Home' Heliweb Magazine : Heliweb Magazine February 2016 Contents 32 heliweb magazine
ON NEW SAFETY
Safety Team (USHST) will begin
contributing a monthly column in each
new issue of Heliweb Magazine.
This column will focus on safety
topics including pilot proficiency, risk
management, execution of emergency
procedures, aeronautical decision making
(ADM), human factors, and much more.
Areas of special emphasis will be
delivered to readers with easy to follow
tips and recommendations for mitigating
risk and reducing helicopter accidents.
Please be on the lookout for this upcoming
column as we join forces to reach our
unified goal of improving helicopter safety.
The USHST and the International
Helicopter Safety Team (www.IHST.
org) promote safety to contribute to the
reduction of helicopter accidents the world
over. IHST was founded in 2005 to lead a
joint government and industry cooperative
effort to address factors that were leading to
an unacceptable helicopter accident rate.
play “what if” scenarios before every
instrument flight are able to reclaim
precious seconds for improving their
chance of success should the unusual
happen during flight. Simply put, these
exercises train the mind to respond
positively in less time while also increasing
An excellent way to prepare for the
unexpected is to develop a mindset of
expectation: Before each flight, mentally
tell yourself, “ Today is the day that I’m
going to experience an engine failure
or an unusual circumstance.”
it might sound overly pessimistic, this
mental exercise can reduce the chance
of being caught by surprise. Whether
flying solo or with passengers, pilots
who perform this mental rehearsal can
shave precious seconds off response
rates in reaction to unusual events.
Bottom line: be prepared for those
days when perfect weather conditions
suddenly disappear. Invest in your skills
and understand what your options are
when flying in instrument conditions.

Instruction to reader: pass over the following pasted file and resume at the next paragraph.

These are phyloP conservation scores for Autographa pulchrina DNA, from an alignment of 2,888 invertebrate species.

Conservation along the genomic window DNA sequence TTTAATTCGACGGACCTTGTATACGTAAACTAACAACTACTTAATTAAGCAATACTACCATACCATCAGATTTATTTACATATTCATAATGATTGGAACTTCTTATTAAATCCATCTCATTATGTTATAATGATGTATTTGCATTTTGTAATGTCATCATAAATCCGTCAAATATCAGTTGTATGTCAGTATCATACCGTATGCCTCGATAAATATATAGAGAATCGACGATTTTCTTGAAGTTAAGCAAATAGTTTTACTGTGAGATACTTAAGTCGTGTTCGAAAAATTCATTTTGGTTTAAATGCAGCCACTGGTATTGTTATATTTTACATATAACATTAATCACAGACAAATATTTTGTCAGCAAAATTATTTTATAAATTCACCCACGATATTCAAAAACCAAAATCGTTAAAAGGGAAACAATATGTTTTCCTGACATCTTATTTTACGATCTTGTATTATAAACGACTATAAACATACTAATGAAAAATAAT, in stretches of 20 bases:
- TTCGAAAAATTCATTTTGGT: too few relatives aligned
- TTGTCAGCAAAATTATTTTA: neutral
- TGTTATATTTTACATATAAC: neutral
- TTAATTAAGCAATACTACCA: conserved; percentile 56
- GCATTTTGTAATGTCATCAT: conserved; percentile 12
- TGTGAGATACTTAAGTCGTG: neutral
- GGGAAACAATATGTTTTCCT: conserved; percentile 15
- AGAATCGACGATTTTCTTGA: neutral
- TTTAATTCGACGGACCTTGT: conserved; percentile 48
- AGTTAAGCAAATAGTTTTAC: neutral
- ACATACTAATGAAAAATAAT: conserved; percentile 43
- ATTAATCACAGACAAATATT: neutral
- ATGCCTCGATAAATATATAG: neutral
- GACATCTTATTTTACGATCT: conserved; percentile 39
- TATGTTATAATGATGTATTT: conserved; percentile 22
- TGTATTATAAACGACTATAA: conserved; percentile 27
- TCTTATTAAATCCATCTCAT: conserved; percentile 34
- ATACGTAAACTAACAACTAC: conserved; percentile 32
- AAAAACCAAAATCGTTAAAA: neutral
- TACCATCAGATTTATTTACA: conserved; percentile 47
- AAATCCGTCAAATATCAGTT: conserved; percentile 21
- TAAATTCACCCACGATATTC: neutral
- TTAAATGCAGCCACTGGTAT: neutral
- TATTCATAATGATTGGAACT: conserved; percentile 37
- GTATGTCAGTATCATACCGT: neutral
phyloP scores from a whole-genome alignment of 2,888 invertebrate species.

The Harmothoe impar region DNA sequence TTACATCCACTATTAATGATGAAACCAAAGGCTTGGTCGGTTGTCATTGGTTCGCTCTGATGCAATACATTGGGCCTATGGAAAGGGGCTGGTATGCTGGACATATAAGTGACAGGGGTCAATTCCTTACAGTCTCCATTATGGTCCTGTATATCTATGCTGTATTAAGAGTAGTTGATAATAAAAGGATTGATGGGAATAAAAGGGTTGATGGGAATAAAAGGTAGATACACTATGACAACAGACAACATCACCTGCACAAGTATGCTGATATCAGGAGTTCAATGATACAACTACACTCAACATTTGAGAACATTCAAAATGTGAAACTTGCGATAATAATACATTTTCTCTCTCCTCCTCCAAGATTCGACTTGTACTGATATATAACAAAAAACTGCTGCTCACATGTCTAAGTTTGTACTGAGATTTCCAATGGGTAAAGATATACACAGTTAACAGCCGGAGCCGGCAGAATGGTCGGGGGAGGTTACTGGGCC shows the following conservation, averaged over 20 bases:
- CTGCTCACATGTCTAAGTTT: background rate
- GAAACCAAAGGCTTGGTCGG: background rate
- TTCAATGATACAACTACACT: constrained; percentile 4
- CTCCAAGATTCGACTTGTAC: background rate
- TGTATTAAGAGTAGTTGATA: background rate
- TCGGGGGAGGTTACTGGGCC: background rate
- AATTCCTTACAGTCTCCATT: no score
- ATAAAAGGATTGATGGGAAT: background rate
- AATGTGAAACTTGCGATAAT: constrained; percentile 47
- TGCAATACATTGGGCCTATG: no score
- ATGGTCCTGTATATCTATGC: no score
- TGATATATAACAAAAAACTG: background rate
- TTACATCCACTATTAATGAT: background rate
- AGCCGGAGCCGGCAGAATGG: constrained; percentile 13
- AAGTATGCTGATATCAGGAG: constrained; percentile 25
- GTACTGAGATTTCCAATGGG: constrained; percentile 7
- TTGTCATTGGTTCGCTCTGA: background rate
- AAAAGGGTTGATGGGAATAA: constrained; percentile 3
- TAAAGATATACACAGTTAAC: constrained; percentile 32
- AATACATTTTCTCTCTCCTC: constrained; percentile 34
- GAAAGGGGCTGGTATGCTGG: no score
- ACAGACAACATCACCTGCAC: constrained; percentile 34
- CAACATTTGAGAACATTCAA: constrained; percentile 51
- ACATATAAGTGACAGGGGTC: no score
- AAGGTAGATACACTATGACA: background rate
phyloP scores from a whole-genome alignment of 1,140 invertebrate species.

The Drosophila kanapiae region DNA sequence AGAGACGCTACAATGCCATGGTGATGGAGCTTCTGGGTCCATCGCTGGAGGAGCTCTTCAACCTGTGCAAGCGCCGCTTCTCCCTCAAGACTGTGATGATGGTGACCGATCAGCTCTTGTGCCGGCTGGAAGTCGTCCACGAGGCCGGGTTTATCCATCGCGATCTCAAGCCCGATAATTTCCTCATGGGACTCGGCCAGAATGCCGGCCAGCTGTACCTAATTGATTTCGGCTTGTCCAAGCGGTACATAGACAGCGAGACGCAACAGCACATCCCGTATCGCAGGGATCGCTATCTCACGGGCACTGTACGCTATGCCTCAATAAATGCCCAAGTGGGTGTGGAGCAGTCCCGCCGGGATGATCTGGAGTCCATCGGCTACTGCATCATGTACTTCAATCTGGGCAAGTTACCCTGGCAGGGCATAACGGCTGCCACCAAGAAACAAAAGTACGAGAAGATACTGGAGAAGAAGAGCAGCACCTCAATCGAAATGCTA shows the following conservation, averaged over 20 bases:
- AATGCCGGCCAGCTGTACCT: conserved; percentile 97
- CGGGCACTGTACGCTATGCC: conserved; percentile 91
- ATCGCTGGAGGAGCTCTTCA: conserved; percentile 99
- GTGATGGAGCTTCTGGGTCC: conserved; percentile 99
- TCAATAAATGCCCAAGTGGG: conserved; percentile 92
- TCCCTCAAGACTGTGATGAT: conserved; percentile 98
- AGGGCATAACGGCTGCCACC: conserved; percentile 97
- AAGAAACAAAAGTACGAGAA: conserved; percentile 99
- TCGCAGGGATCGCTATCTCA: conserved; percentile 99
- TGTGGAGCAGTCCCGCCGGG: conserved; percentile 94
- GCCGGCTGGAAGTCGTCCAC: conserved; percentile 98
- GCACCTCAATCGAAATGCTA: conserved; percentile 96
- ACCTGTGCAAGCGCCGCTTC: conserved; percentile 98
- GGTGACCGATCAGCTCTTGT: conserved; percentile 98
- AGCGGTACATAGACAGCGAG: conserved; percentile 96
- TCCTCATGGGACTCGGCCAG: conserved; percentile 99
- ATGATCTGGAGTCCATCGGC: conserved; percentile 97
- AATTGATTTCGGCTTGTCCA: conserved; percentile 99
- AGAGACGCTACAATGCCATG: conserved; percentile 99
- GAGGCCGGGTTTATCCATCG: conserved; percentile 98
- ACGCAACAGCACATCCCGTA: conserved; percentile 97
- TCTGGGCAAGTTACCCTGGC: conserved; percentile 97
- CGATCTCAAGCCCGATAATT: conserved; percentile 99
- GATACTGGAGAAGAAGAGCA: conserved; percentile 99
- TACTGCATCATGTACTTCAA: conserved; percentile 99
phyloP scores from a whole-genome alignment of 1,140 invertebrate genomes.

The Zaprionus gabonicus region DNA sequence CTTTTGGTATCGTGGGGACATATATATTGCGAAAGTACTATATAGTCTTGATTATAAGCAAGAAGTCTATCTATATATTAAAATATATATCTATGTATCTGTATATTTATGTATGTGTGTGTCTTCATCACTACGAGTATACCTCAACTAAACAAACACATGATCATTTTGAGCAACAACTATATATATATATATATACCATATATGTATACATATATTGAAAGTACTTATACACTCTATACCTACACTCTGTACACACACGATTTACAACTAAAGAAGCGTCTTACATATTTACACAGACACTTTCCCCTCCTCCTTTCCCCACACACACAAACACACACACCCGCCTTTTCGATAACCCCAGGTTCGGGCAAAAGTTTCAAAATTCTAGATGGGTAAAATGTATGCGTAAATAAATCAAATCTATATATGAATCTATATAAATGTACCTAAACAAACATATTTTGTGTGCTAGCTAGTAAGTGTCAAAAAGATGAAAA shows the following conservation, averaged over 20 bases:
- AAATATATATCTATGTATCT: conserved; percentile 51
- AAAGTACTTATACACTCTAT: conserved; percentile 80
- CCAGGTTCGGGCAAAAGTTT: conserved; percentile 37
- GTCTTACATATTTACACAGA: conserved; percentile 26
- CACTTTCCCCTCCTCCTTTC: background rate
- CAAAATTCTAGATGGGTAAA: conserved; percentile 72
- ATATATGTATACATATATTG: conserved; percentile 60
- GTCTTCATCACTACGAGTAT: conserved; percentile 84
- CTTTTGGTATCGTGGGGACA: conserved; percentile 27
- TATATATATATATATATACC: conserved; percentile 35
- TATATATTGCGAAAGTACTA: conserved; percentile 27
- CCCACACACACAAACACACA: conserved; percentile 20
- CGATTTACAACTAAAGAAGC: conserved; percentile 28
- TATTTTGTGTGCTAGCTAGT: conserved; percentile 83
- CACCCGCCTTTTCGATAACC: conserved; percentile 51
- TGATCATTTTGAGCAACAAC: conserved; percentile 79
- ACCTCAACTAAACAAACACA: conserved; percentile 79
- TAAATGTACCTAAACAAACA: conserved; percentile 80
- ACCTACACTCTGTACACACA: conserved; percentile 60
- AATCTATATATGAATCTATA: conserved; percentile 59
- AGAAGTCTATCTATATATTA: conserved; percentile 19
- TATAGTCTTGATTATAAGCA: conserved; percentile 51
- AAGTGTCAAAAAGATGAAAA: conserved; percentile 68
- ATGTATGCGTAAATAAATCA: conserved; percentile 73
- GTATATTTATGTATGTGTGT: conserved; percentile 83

If already instrument rated, maximize
as much flight time under simulated
instrument conditions with a qualified
instructor on a regular basis. If not
already instrument rated, make the
investment. Instrument training enhances
Aeronautical Decision Making and
will vastly improve piloting skills— an
investment well worth the time and money.
Dr. Steve Sparks is the Coordinator
for the US Helicopter Safety Team
(USHST) specializing in flight
training, pilot development, and
Chairs the USHST Human Factors
“Staying Alive” Working Group
which focuses on mitigating helicopter
accidents resulting from human error.
The missed approach procedure
associated with an instrument approach
has caught many helicopter pilots by
surprise. If not properly briefed and
prepared for, the missed approach
procedure can be a highly complex
phase of flight. Since most instrument
approaches end with a successful
landing, many pilots do not adequately
prepare for the possibility of having
to fly the missed approach procedure.
Because missed approach procedures
are executed close to the ground at low
airspeed, pilots can rapidly become task
saturated with little to no room for error.
Pilots who are triggered to fly the missed
approach prior to starting the procedure
will greatly reduce workload and
increase the likelihood of successfully
executing this critical maneuver. A false
sense of security during the approach
and missed approach phases of
flight can lead to disastrous results.
Don’t Be Startled
The question of why one event in the
cockpit stimulates a pilot’s attention over
another causes many people to scratch
their heads. Generally speaking,
humans are able to perform two tasks
concurrently in limited situations, even if
they are skillful at each task separately.
A helicopter pilot may be exceptionally
skilled at programming the Flight
Management System (FMS) and at
maintaining situational awareness,
but while that same pilot is conducting
one of these events, the preciseness
of the second is likely to suffer.
Unfortunately, something has to give.
Research reveals that it can take
as much as seven to eight seconds
for pilots to properly respond to a
startling event in the cockpit. Pilots who
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